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Sony Xperia XA1 Ultra Camera Review: Big screen, big snappers

Sony Xperia XA1 Ultra camera review: The XA1 Ultra doesn’t just boast an expansive 6-inch display, it also squeezes in a high-resolution primary camera and a serious selfie snapper with OIS. Here’s how they handle.

Arguably more than most manufacturers right now, Sony is playing the field by offering powerful smartphone experiences in both small packages, like the flagship-class Xperia XZ1 Compact, as well as large ones, like the competent mid-ranger that is the XA1 Ultra.

Big screen aside, it also fits in a pair of really respectable-looking cameras too. On the back is the same 23-megapixel Exmor RS sensor that you’d find on its similarly-specced siblings; the Xperia XA1 and new XA1 Plus, sporting an f/2.0 aperture, 24mm wide-angle lens, phase detection autofocus (PDAF) and the company’s own SteadyShot electronic image stabilisation (EIS) system.

As for the front camera, Sony’s gone all-out giving the 16-megapixel sensor dedicated optical image stabilisation (OIS), as well as a single LED ‘Smart Selfie’ flash all its own. It also utilises a 23mm wide-angle lens and again rocks an f/2.0 aperture.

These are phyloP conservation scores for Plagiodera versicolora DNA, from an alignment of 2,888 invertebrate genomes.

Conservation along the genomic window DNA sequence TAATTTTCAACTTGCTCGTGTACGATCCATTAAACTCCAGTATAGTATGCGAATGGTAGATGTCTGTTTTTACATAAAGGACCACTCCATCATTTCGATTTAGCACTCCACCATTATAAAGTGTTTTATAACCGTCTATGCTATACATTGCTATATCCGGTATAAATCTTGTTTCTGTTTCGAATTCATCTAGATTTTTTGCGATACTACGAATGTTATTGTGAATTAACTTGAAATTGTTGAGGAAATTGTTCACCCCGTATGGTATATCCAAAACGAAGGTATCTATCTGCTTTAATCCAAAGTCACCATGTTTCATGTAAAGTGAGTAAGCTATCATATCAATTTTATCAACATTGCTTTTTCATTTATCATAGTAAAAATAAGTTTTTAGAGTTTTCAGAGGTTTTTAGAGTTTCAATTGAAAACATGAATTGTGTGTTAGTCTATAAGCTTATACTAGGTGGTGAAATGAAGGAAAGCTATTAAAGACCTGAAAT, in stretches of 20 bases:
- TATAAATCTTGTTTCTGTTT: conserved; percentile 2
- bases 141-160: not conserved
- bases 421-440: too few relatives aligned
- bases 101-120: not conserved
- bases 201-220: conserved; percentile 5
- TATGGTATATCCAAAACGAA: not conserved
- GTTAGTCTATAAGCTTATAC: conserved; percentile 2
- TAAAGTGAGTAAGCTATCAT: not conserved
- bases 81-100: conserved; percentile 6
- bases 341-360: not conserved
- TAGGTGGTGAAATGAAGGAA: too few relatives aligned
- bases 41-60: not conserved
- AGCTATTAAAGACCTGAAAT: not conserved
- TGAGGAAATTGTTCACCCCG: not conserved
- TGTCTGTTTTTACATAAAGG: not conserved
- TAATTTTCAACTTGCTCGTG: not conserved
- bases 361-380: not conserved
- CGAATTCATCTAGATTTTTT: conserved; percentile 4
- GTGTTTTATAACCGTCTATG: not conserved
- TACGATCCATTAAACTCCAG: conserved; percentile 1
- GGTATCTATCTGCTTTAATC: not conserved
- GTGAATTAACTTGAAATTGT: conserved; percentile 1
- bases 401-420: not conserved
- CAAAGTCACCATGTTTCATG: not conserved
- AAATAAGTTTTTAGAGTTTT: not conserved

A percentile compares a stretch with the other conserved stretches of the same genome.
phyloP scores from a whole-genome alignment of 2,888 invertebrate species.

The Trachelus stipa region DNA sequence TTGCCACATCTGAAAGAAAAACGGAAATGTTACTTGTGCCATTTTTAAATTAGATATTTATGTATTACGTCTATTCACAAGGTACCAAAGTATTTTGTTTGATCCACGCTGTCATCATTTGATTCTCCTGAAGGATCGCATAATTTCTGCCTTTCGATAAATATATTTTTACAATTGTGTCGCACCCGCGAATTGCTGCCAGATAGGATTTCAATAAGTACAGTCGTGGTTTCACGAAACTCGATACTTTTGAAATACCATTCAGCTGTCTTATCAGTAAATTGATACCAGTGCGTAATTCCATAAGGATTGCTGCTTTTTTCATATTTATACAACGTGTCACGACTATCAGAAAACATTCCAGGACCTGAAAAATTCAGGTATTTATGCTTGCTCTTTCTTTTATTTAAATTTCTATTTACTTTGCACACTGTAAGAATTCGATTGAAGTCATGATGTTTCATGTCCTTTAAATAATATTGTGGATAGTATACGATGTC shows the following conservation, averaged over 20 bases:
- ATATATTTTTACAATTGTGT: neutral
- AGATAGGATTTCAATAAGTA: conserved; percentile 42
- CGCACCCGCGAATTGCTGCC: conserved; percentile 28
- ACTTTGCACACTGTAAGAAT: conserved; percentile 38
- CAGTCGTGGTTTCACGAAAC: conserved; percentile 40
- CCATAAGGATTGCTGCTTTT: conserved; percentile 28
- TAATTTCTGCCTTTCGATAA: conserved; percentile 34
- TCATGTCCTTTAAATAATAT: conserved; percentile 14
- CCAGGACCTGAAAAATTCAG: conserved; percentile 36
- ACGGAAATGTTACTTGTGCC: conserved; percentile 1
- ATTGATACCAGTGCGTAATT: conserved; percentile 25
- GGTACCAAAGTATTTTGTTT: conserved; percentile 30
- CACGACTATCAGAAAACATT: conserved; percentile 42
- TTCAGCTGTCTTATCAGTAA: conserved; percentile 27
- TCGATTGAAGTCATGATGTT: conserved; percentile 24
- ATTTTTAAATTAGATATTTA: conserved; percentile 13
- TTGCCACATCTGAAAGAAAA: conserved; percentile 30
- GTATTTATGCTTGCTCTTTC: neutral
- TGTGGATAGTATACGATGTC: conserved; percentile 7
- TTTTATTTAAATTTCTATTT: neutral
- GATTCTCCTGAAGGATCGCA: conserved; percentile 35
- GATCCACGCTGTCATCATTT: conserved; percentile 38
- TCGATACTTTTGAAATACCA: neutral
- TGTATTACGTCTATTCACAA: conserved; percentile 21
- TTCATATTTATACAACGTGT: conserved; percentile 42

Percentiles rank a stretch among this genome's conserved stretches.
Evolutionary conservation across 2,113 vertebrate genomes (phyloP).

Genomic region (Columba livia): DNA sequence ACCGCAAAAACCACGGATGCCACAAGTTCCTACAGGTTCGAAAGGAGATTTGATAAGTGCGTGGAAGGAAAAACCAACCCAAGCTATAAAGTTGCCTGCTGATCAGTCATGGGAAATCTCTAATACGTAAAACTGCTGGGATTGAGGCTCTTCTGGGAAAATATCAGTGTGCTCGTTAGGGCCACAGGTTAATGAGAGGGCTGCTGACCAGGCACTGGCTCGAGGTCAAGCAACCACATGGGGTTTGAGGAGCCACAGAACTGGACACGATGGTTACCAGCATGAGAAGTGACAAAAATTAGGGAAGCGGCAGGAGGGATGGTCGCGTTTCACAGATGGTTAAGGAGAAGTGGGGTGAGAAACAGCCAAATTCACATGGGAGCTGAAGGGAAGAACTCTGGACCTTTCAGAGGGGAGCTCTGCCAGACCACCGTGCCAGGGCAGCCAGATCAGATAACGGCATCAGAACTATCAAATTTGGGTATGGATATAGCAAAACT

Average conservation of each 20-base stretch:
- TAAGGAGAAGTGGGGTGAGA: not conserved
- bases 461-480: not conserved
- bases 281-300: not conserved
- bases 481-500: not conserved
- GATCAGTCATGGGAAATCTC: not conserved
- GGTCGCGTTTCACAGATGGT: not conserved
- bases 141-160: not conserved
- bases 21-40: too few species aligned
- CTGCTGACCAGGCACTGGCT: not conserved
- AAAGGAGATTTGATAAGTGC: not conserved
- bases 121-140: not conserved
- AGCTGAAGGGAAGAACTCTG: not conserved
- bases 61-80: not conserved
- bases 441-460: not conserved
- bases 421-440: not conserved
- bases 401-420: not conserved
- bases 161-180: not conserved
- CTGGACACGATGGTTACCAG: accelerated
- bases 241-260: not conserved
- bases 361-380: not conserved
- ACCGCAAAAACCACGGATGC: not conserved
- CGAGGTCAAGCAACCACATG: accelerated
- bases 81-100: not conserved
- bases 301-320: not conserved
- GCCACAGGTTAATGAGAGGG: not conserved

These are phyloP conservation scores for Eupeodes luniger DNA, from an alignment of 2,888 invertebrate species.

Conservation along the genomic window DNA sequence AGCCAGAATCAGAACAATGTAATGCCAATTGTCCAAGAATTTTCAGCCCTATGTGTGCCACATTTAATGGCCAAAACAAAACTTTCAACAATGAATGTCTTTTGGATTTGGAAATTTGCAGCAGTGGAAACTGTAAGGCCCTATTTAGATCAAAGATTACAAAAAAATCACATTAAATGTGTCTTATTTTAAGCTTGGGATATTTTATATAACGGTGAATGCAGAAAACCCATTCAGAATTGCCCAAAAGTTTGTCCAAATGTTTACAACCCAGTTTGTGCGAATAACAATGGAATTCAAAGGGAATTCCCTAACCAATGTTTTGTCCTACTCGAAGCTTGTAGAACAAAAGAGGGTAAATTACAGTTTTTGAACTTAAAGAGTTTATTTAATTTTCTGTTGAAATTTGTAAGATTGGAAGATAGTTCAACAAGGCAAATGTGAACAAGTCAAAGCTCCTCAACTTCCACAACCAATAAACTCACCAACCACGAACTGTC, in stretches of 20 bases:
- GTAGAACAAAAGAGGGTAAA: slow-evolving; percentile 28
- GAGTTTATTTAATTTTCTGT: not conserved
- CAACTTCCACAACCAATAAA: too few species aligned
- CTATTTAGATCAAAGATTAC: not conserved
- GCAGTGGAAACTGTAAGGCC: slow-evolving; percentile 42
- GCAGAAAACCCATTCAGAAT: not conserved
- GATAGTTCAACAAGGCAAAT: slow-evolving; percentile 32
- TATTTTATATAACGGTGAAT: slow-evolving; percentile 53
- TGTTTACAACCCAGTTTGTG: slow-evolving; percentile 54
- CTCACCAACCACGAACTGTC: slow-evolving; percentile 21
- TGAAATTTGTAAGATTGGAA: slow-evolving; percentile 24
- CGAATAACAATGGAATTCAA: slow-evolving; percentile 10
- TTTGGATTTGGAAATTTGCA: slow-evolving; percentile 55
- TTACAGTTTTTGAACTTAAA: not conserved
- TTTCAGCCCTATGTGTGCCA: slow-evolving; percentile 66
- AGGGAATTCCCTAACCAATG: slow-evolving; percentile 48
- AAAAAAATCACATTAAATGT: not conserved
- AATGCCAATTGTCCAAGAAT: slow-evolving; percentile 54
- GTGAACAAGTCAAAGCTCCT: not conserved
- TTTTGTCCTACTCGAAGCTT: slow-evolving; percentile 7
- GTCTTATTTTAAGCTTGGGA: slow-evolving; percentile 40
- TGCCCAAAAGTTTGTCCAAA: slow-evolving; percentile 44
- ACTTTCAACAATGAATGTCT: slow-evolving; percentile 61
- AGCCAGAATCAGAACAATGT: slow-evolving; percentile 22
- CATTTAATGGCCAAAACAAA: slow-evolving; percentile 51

Sony Xperia XA1 Ultra Camera Review: UI

This generation of Sony phones sports pretty consistent camera interface design, with simple swipe gestures controlling both mode and camera switching, a fairly clean viewfinder that keeps it simple with only basic controls readily accessible and a context-sensitive settings menu that presents you with different options with regards to resolution, image stability and more, depending on which mode you’re shooting in.

Xperia XA1 Ultra Cam UI

It’s easy to get up and running if this is your first time with an Xperia camera but diving into the settings menu is really the best way to lock down just what abilities the XA1 Ultra’s camera system can offer up and how to get the most out of it.

Along with a manual and video mode, the Camera Apps section adds in a few, more creative experiences, including the company’s signature AR shooting mode, which drops pixies and dinosaurs into frame. There’s also slow-motion shooting, panorama capture and more.

The Ultra’s feature set also includes a dual-detent hardware shutter button which can wake the phone and snap instantly (although resultant shots are more likely to turn out blurred) or be preprogrammed to simply quick-launch the camera. There’s also a palm shutter function tied to the front camera that initiates a shot when you hold an open hand in-frame.

Sony Xperia XA1 Ultra Camera Review: Photo Quality

Sony’s Superior Auto shooting does an impressive job of balancing colour and contrast depending on the scenario you’re working in, helped by the fact that it shoots with HDR by default. Depending on the scene detected by the phone colours appear to undergo slight tweaking, making already vibrant subjects like the flower samples we captured really ‘pop’.